From the rise of automation, to a workforce that’s becoming as borderless as the money they’re paid with, the changes coming to the world of work are inescapable. We have to adapt to it, innovate on it, and create solutions to the new problems arising from it. One way or another, finding and keeping great talent doesn’t work the same way anymore. 

We might be at the beginning of a decade but we’re already a long way from the last one. The world of work is now both more connected and less connected than ever. And it is driving tech development in a direction we haven’t seen before. 

The internet is the new nomad capital 

Agility is the real issue in the workplace. Contract work has evolved into the gig economy and employers are now juggling on- and off-balance-sheet talent. Developers are creating hybrid models of home workers, freelancers, and in-house technicians.

Tech development has always suited outsourcing but this has come with challenges of communication. These troubles, however, have seen serious improvement since our recent shift in remote working capacities. 

We’ve seen this reflected in the lifestyle choices of developers. Many, for example, have travelled to other  European countries from the UK because they no longer need to be restricted to a locality.

This doesn’t necessarily mean developers should go 100% digital nomad. The gold standard for any development project is still to have an in-house team. But this is expensive and for many companies it has never been a sustainable option.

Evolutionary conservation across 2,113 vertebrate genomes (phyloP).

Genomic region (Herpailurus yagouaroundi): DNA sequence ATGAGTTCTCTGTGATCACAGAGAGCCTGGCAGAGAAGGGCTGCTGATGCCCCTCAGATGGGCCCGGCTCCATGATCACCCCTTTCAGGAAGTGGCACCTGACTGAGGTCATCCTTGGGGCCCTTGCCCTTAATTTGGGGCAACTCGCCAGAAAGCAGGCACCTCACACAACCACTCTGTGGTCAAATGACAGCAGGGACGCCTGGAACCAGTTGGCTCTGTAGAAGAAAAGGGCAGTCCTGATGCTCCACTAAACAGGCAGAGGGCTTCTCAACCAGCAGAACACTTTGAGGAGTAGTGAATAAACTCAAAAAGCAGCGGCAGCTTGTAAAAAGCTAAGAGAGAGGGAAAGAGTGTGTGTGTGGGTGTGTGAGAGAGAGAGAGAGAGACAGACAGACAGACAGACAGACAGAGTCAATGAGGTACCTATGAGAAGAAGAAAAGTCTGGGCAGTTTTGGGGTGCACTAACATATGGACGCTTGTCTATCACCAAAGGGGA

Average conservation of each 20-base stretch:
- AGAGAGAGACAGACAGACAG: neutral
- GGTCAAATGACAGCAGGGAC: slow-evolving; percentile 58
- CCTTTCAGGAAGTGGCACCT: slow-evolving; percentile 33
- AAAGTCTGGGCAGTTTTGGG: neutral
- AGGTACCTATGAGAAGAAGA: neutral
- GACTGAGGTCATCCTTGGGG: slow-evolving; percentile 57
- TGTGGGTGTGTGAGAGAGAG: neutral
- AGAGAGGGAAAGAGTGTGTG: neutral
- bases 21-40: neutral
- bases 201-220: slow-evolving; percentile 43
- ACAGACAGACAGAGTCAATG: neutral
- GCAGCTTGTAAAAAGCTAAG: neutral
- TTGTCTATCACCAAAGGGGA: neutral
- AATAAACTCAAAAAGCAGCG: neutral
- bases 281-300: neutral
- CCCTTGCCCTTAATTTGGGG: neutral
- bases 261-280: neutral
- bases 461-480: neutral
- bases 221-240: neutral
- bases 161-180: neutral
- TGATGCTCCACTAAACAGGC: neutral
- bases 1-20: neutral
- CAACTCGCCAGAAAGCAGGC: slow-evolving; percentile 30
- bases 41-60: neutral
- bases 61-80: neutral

What matters most is how we think about it. If we can view the workplace as a continuum, if we can remain open and flexible, if we can think in hybrid, then our capacities open up dramatically. It creates new possibilities for those hiring and more possibilities for the tech talent themselves.

This presents new challenges. Managers need to learn different techniques to get the most out of their teams. Mental health and wellbeing needs to remain high on our agenda. But ultimately, we need to be willing to change the way we think.

The world is moving faster than regulation

Tech has always been nimble, but even the more established industries are facing seismic change. MPs are taking questions remotely, legal cases are happening over phone and video, and software like Asana and is permeating the legacy companies of the world. The rise of contracting and freemium is making it possible for organisations to try and test without a complete operations overhaul.

Canary Wharf  was once packed from floor to floor, with lifts crammed to bursting, prioritising the face-to-face even in a digital age. Such hubs of industry have needed to adapt. Facilities that were once specific to place have become a side note as the world of work has whirred on without them. 

Then consider France, where the regulations surrounding ‘the right to disconnect’ meant that few people worked at home and hardly anyone had laptops. When the pandemic hit, the regulatory board had to look the other way. Laws that were once employee-centric were no longer so and they realised that they needed to change faster than regulations would allow.